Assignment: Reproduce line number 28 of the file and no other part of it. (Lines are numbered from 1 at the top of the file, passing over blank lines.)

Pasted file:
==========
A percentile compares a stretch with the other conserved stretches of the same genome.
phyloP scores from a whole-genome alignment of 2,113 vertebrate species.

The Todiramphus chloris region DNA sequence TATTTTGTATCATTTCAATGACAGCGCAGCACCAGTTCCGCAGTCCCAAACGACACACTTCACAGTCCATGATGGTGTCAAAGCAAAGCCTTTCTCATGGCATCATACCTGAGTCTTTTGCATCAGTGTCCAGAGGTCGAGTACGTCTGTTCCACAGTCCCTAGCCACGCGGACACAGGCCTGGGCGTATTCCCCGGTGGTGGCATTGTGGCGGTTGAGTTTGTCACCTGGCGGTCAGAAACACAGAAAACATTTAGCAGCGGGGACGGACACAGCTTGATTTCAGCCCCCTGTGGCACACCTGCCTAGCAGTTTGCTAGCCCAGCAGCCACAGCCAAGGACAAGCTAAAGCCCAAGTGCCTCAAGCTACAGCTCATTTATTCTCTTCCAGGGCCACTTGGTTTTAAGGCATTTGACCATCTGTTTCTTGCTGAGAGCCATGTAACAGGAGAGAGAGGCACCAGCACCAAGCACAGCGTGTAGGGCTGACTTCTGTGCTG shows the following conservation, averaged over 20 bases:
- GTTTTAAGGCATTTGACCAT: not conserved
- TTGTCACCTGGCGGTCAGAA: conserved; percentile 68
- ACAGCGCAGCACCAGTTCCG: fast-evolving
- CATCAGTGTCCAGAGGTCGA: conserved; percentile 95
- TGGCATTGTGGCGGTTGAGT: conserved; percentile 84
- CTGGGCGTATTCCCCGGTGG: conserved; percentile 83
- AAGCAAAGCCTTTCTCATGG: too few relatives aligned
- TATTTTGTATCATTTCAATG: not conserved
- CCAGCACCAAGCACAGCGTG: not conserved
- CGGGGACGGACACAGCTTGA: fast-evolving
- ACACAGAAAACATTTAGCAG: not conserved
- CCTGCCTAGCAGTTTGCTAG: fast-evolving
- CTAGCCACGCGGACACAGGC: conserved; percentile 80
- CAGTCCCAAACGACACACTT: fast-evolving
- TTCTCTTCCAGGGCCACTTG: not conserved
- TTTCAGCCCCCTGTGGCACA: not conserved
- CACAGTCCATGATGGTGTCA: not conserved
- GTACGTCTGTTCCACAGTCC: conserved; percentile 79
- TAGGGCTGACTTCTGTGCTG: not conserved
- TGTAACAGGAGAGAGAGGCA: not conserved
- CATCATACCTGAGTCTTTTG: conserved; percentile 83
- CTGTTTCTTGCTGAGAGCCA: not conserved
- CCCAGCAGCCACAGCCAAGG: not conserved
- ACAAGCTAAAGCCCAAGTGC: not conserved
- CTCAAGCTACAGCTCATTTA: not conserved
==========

- CTCAAGCTACAGCTCATTTA: not conserved